German Renewable Energy Action Plan

The German Federal Cabinet adopted the National Renewable Energy Action Plan in its meeting on 4 August.

The National Renewable Energy Action Plan is the core element of reporting obligations laid down in the EU’s Renewable Energy Directive (Directive 2009/28/EC). Based on a specific template EU member states must submit a national renewable energy action plan, including measures and expansion strategies geared towards achieving the binding national target. The contents of the national action plan will be updated in the framework of reporting vis-à-vis the European Commission.

The plan was presented by Federal Environment Minister Norbert Röttgen. It outlines that the binding target of an 18 percent share of renewable energies in gross final energy consumption will be reached by 2020. The 18 percent may even be surpassed with an expected share of almost 20 percent. Currently this share is about 10 percent.

Minister Röttgen commented: “The road to the renewables era is ambitious and technically demanding. We need a significant increase in energy efficiency if we are to reach our goals. Additionally, electricity grids and storage capacities need to be expanded in view of the expected increase in offshore wind energy and growing electricity trade. The Federal government’s energy concept will outline the key elements in this area.”

With regard to individual sectors, the action plan stipulates shares for 2020: a 15.5 percent share for renewable energies in the heat/cooling sector, a share of 38.6 percent in electricity and a share of 13.2 percent in transport. These expansion figures and the overall 19.6 percent mark do not constitute new targets of the Federal government, they are current estimates and expectations. In connection with the legally binding 18 percent target, the Federal government had already defined and legally stipulated sectoral targets before the national action plan was drawn up. By 2020, for instance, the share of renewable energies in electricity consumption is to be at least 30 percent, the share in the heat sector 14 percent. These sectoral targets will remain valid.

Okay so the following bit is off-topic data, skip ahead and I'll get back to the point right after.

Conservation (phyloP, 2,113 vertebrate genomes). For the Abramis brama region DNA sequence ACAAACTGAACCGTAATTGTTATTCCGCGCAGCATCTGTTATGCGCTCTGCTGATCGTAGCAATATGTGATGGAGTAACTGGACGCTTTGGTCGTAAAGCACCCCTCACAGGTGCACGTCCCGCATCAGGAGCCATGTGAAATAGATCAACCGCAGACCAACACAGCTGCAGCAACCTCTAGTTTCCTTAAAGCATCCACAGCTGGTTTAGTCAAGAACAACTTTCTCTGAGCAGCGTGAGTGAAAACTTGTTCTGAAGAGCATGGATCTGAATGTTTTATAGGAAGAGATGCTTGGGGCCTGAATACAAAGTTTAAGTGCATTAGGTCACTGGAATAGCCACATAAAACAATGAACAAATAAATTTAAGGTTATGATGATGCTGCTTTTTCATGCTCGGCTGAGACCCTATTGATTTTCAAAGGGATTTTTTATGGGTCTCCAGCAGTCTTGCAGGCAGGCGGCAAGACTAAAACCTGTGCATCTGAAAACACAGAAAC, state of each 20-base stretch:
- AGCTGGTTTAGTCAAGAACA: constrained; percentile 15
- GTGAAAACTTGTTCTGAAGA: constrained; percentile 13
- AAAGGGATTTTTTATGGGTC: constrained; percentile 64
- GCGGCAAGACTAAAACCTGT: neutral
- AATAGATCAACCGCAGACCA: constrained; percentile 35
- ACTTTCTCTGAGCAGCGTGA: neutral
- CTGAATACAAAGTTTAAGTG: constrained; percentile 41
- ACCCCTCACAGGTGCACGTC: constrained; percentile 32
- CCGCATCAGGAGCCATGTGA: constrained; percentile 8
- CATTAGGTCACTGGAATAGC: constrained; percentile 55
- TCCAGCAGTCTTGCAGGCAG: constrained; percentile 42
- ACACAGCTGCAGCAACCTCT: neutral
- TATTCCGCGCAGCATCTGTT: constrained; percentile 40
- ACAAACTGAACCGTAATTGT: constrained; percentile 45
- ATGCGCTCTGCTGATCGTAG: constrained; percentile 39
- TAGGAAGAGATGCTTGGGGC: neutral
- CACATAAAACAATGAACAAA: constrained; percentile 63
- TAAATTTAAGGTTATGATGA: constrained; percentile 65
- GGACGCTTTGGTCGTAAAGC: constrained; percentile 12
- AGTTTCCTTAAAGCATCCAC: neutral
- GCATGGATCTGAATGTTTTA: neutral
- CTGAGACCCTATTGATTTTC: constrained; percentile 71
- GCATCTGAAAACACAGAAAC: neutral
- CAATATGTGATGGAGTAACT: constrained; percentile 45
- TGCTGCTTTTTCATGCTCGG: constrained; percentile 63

In its national action plan the Federal government lists in detail existing and future measures, instruments and policies for the promotion of the use of renewable energy. The measures and instruments required for achieving this goal, e.g. the Renewable Energy Sources Act (EEG), have basically been established, but they shall be regularly evaluated and further developed in the future.

In autumn 2010 the Federal government is scheduled to submit its broader energy concept. This concept is to focus more on conventional energy sources and take energy efficiency developments into consideration.

Source: BMU

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